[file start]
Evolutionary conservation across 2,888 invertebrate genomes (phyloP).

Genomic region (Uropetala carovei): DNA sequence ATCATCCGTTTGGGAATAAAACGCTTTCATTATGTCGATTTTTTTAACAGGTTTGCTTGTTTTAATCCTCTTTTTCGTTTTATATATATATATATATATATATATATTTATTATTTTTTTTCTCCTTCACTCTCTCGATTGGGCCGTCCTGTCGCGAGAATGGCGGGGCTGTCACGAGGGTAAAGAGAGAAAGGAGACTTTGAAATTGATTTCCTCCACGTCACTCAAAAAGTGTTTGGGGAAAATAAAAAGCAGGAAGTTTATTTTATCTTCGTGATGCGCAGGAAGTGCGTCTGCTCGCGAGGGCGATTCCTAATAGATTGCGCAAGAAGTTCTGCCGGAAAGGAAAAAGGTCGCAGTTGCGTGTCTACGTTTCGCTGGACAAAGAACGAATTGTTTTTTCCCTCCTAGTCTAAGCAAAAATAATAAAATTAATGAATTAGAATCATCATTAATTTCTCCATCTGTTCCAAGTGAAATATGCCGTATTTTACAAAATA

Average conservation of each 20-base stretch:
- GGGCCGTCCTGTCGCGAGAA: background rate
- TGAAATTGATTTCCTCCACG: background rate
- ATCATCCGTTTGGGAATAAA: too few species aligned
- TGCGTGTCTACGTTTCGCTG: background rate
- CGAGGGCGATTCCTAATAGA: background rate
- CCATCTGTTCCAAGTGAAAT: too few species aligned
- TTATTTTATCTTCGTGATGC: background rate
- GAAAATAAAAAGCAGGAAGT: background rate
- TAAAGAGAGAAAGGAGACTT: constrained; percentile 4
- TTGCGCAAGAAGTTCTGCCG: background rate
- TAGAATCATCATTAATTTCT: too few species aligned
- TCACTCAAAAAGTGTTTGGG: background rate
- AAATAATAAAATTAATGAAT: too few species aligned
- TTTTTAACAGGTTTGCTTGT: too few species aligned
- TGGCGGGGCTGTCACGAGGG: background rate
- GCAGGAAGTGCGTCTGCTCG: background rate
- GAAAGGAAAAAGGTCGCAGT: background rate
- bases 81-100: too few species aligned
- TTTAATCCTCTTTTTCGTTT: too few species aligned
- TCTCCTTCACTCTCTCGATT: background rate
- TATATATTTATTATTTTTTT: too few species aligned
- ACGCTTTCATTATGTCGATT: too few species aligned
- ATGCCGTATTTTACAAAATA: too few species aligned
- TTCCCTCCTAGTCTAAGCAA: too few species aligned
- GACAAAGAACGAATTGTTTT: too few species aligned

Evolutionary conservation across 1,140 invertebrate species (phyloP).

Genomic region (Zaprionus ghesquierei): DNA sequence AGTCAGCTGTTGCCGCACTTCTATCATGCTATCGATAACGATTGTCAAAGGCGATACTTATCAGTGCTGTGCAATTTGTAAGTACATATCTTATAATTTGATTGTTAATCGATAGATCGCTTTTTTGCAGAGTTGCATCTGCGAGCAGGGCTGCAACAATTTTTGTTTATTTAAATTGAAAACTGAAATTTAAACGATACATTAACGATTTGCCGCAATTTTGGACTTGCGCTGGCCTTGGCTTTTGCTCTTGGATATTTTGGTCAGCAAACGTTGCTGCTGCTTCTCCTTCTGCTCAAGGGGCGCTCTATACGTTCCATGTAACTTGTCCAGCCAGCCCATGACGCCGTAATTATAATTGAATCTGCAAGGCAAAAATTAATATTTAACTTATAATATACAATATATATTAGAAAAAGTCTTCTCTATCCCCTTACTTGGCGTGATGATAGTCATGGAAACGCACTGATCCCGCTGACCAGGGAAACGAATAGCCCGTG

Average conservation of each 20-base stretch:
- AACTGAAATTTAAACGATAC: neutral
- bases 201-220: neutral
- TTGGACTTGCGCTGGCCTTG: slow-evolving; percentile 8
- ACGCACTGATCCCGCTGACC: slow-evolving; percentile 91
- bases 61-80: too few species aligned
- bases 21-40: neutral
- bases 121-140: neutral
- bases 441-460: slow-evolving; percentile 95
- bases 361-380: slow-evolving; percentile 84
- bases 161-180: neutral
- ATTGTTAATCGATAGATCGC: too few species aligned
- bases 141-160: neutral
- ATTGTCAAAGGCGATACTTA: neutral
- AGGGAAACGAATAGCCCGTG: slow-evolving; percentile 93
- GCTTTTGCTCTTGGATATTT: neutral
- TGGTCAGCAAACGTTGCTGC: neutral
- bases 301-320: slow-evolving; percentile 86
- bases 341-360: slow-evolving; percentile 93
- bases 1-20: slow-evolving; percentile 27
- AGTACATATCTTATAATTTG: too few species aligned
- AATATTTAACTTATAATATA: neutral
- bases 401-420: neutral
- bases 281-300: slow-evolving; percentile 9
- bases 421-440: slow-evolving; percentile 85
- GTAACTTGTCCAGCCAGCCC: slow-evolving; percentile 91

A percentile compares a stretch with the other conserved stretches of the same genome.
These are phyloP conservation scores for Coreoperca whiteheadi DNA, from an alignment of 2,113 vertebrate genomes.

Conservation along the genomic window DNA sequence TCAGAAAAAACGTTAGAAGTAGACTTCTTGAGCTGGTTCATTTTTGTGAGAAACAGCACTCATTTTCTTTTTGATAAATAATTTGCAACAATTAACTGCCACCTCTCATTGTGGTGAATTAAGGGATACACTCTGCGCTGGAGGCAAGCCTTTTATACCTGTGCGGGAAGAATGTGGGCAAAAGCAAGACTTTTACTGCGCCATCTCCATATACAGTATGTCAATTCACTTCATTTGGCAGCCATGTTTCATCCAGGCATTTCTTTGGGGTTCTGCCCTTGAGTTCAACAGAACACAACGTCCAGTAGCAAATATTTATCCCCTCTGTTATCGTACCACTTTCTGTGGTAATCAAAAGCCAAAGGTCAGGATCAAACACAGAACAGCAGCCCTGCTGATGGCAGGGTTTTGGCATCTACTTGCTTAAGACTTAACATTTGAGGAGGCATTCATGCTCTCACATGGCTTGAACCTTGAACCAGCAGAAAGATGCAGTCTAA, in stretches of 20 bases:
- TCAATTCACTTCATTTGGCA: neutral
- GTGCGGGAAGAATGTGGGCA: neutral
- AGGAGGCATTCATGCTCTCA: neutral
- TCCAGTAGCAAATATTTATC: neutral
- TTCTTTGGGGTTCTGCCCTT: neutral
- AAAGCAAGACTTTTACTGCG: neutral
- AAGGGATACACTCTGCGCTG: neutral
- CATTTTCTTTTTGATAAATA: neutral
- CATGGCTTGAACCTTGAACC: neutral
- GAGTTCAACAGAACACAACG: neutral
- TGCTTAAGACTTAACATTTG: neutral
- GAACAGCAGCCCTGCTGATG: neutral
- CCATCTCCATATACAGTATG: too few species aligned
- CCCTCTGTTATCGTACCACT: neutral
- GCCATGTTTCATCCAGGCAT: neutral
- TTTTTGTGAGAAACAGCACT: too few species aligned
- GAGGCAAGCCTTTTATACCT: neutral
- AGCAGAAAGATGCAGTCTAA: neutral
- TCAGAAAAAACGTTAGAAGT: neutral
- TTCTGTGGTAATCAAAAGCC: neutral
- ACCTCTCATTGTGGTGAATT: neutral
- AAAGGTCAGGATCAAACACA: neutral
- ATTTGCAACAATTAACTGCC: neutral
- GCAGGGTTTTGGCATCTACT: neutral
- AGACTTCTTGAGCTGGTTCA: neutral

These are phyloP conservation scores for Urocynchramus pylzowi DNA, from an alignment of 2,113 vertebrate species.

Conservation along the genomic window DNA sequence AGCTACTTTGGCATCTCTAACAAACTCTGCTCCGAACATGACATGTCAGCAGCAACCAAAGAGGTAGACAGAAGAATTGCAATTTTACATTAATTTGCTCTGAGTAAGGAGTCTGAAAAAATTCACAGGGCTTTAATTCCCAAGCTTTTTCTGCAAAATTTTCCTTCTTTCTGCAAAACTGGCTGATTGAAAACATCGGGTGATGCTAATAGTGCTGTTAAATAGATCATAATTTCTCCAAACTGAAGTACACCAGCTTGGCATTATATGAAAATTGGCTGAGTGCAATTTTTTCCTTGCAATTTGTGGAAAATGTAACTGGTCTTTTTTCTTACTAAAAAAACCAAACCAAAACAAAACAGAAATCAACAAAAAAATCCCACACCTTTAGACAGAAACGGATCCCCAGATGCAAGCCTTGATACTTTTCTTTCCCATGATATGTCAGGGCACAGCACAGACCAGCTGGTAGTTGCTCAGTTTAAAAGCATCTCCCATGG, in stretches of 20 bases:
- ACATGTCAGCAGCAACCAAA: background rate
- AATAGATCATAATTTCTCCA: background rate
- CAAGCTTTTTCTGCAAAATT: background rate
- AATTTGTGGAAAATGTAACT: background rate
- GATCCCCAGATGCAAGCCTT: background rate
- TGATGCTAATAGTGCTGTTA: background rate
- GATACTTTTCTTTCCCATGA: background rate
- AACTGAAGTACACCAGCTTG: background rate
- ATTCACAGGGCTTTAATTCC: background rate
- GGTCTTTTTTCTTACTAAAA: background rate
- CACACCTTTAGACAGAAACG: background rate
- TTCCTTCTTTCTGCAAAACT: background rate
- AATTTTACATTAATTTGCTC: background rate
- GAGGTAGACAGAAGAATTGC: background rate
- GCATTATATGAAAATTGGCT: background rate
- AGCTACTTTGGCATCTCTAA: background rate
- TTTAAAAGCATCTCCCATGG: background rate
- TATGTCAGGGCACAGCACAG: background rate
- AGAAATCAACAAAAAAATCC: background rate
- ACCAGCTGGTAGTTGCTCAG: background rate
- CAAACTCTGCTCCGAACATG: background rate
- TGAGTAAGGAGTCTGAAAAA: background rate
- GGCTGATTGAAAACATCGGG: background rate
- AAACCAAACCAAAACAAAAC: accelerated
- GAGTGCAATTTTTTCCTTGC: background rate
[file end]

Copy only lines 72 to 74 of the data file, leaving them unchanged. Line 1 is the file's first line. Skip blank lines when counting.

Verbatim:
- CCATCTCCATATACAGTATG: too few species aligned
- CCCTCTGTTATCGTACCACT: neutral
- GCCATGTTTCATCCAGGCAT: neutral